B5.108 Compensation etc—introduction
Government interventionism in agriculture has taken a variety of forms—commodity price fixing, basic (formerly single) payment scheme, and grants and subsidies to name but three. One of the least precise and systematic areas for consideration is the interaction of government grants and subsidies with government taxation. No clear statement of principle seems to have emerged; it is necessary to analyse the purpose and function of each government grant in order to form a view as to how it should be treated for tax purposes.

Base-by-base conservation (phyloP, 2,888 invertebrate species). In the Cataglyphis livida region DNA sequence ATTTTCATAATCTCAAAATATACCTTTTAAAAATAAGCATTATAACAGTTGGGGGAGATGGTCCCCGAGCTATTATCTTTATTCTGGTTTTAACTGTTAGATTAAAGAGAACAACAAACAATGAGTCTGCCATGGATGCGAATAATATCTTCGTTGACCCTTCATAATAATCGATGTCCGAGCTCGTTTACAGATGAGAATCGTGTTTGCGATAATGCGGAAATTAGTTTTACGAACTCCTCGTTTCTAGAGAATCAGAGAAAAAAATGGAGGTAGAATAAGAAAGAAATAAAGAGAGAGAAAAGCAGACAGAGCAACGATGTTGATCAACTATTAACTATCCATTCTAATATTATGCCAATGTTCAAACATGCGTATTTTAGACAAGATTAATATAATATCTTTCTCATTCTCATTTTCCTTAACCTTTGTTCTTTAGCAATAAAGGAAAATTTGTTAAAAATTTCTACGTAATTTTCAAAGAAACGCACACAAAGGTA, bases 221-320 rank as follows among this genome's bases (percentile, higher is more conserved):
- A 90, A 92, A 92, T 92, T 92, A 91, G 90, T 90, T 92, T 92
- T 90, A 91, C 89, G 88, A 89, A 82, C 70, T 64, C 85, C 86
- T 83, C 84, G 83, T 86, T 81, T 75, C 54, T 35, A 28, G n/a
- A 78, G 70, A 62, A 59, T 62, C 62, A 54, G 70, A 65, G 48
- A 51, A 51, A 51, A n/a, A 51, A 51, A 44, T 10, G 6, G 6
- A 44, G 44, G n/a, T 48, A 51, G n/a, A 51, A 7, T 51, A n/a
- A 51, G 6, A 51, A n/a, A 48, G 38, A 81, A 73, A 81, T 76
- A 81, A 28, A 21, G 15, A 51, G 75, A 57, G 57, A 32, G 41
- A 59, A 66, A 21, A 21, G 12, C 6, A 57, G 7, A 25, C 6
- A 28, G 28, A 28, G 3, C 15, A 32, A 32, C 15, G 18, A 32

If a grant is receivable for loss or sterilisation of a capital asset, land, buildings or plant, then prima facie, it is not liable to income or corporation tax, but is liable to capital gains tax. If what has been received is in substitution for earnings or profits, or represents a government subsidy of earnings or profits, then it probably falls to be included in the profit computation for income or corporation tax1.
There is a third possibility — certain grants are receivable as an incentive towards capital expenditure on plant or buildings. Expenditure incurred by the farmer may qualify for tax relief in the form of capital allowances, but he cannot claim on that part of the expenditure which has been met from a government source (see B3.111).
These principles are not always strictly observed. In some cases, treatment is governed by precedent or concession, and some precedents were set at a time when the alternatives of income